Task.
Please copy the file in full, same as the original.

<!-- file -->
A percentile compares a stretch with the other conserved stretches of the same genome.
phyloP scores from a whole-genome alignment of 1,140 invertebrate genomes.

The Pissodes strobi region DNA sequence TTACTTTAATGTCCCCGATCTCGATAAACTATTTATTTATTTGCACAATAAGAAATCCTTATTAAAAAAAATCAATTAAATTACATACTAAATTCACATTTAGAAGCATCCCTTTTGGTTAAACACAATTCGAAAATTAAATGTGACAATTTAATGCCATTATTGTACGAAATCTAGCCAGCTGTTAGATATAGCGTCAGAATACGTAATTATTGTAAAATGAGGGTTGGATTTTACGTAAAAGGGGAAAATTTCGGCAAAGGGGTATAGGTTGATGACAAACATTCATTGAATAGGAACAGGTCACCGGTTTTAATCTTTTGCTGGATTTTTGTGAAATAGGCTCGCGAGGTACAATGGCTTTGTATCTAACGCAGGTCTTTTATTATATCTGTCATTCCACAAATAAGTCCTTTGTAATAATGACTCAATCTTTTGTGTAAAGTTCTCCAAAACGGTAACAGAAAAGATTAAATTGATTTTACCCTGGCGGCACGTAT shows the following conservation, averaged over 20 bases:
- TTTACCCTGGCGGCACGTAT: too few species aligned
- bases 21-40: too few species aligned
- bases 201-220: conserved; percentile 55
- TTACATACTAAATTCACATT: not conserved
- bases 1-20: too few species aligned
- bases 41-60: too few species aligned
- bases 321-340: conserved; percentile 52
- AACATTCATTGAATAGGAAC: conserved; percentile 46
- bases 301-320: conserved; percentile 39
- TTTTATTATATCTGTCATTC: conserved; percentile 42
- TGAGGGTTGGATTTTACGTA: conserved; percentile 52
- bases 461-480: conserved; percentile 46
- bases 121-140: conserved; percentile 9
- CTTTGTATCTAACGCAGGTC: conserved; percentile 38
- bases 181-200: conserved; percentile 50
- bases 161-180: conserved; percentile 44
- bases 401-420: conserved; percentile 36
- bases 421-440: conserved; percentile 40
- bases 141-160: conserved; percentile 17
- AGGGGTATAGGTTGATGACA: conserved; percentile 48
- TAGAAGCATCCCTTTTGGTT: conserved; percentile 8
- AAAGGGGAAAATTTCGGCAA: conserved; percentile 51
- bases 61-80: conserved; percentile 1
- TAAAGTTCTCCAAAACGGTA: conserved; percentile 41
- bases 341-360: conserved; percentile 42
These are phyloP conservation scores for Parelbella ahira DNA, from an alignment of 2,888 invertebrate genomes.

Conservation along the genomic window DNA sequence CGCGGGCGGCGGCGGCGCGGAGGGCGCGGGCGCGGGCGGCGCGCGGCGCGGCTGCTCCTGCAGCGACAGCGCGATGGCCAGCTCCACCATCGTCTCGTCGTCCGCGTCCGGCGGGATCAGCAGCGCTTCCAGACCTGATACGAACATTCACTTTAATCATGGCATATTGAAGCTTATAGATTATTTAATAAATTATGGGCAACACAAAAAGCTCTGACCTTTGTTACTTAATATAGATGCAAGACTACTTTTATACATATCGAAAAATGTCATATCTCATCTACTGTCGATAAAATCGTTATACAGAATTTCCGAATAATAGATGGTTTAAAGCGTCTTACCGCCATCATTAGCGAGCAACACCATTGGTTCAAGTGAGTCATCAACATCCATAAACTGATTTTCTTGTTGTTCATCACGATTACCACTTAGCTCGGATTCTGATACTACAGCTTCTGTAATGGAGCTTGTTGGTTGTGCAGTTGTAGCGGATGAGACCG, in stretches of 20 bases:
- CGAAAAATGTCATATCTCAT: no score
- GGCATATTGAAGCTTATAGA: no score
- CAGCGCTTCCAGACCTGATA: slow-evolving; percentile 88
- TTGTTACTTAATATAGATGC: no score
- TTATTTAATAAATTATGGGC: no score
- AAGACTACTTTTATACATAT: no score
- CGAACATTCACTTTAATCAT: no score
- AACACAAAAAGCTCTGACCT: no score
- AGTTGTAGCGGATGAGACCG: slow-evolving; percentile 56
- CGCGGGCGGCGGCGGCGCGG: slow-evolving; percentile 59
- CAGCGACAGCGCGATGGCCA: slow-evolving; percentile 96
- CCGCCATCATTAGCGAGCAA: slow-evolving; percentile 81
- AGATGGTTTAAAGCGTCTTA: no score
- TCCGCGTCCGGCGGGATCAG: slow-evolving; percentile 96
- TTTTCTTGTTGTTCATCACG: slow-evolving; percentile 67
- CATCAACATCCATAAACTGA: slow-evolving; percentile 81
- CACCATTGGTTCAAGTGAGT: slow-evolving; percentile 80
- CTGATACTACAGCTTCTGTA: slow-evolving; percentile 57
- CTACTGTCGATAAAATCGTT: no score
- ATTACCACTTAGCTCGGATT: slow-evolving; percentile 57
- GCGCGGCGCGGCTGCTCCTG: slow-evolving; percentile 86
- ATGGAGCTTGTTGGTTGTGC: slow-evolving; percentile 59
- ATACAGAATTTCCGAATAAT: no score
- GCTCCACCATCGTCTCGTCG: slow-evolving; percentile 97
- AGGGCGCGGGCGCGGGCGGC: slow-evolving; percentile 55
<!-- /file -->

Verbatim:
A percentile compares a stretch with the other conserved stretches of the same genome.
phyloP scores from a whole-genome alignment of 1,140 invertebrate genomes.

The Pissodes strobi region DNA sequence TTACTTTAATGTCCCCGATCTCGATAAACTATTTATTTATTTGCACAATAAGAAATCCTTATTAAAAAAAATCAATTAAATTACATACTAAATTCACATTTAGAAGCATCCCTTTTGGTTAAACACAATTCGAAAATTAAATGTGACAATTTAATGCCATTATTGTACGAAATCTAGCCAGCTGTTAGATATAGCGTCAGAATACGTAATTATTGTAAAATGAGGGTTGGATTTTACGTAAAAGGGGAAAATTTCGGCAAAGGGGTATAGGTTGATGACAAACATTCATTGAATAGGAACAGGTCACCGGTTTTAATCTTTTGCTGGATTTTTGTGAAATAGGCTCGCGAGGTACAATGGCTTTGTATCTAACGCAGGTCTTTTATTATATCTGTCATTCCACAAATAAGTCCTTTGTAATAATGACTCAATCTTTTGTGTAAAGTTCTCCAAAACGGTAACAGAAAAGATTAAATTGATTTTACCCTGGCGGCACGTAT shows the following conservation, averaged over 20 bases:
- TTTACCCTGGCGGCACGTAT: too few species aligned
- bases 21-40: too few species aligned
- bases 201-220: conserved; percentile 55
- TTACATACTAAATTCACATT: not conserved
- bases 1-20: too few species aligned
- bases 41-60: too few species aligned
- bases 321-340: conserved; percentile 52
- AACATTCATTGAATAGGAAC: conserved; percentile 46
- bases 301-320: conserved; percentile 39
- TTTTATTATATCTGTCATTC: conserved; percentile 42
- TGAGGGTTGGATTTTACGTA: conserved; percentile 52
- bases 461-480: conserved; percentile 46
- bases 121-140: conserved; percentile 9
- CTTTGTATCTAACGCAGGTC: conserved; percentile 38
- bases 181-200: conserved; percentile 50
- bases 161-180: conserved; percentile 44
- bases 401-420: conserved; percentile 36
- bases 421-440: conserved; percentile 40
- bases 141-160: conserved; percentile 17
- AGGGGTATAGGTTGATGACA: conserved; percentile 48
- TAGAAGCATCCCTTTTGGTT: conserved; percentile 8
- AAAGGGGAAAATTTCGGCAA: conserved; percentile 51
- bases 61-80: conserved; percentile 1
- TAAAGTTCTCCAAAACGGTA: conserved; percentile 41
- bases 341-360: conserved; percentile 42
These are phyloP conservation scores for Parelbella ahira DNA, from an alignment of 2,888 invertebrate genomes.

Conservation along the genomic window DNA sequence CGCGGGCGGCGGCGGCGCGGAGGGCGCGGGCGCGGGCGGCGCGCGGCGCGGCTGCTCCTGCAGCGACAGCGCGATGGCCAGCTCCACCATCGTCTCGTCGTCCGCGTCCGGCGGGATCAGCAGCGCTTCCAGACCTGATACGAACATTCACTTTAATCATGGCATATTGAAGCTTATAGATTATTTAATAAATTATGGGCAACACAAAAAGCTCTGACCTTTGTTACTTAATATAGATGCAAGACTACTTTTATACATATCGAAAAATGTCATATCTCATCTACTGTCGATAAAATCGTTATACAGAATTTCCGAATAATAGATGGTTTAAAGCGTCTTACCGCCATCATTAGCGAGCAACACCATTGGTTCAAGTGAGTCATCAACATCCATAAACTGATTTTCTTGTTGTTCATCACGATTACCACTTAGCTCGGATTCTGATACTACAGCTTCTGTAATGGAGCTTGTTGGTTGTGCAGTTGTAGCGGATGAGACCG, in stretches of 20 bases:
- CGAAAAATGTCATATCTCAT: no score
- GGCATATTGAAGCTTATAGA: no score
- CAGCGCTTCCAGACCTGATA: slow-evolving; percentile 88
- TTGTTACTTAATATAGATGC: no score
- TTATTTAATAAATTATGGGC: no score
- AAGACTACTTTTATACATAT: no score
- CGAACATTCACTTTAATCAT: no score
- AACACAAAAAGCTCTGACCT: no score
- AGTTGTAGCGGATGAGACCG: slow-evolving; percentile 56
- CGCGGGCGGCGGCGGCGCGG: slow-evolving; percentile 59
- CAGCGACAGCGCGATGGCCA: slow-evolving; percentile 96
- CCGCCATCATTAGCGAGCAA: slow-evolving; percentile 81
- AGATGGTTTAAAGCGTCTTA: no score
- TCCGCGTCCGGCGGGATCAG: slow-evolving; percentile 96
- TTTTCTTGTTGTTCATCACG: slow-evolving; percentile 67
- CATCAACATCCATAAACTGA: slow-evolving; percentile 81
- CACCATTGGTTCAAGTGAGT: slow-evolving; percentile 80
- CTGATACTACAGCTTCTGTA: slow-evolving; percentile 57
- CTACTGTCGATAAAATCGTT: no score
- ATTACCACTTAGCTCGGATT: slow-evolving; percentile 57
- GCGCGGCGCGGCTGCTCCTG: slow-evolving; percentile 86
- ATGGAGCTTGTTGGTTGTGC: slow-evolving; percentile 59
- ATACAGAATTTCCGAATAAT: no score
- GCTCCACCATCGTCTCGTCG: slow-evolving; percentile 97
- AGGGCGCGGGCGCGGGCGGC: slow-evolving; percentile 55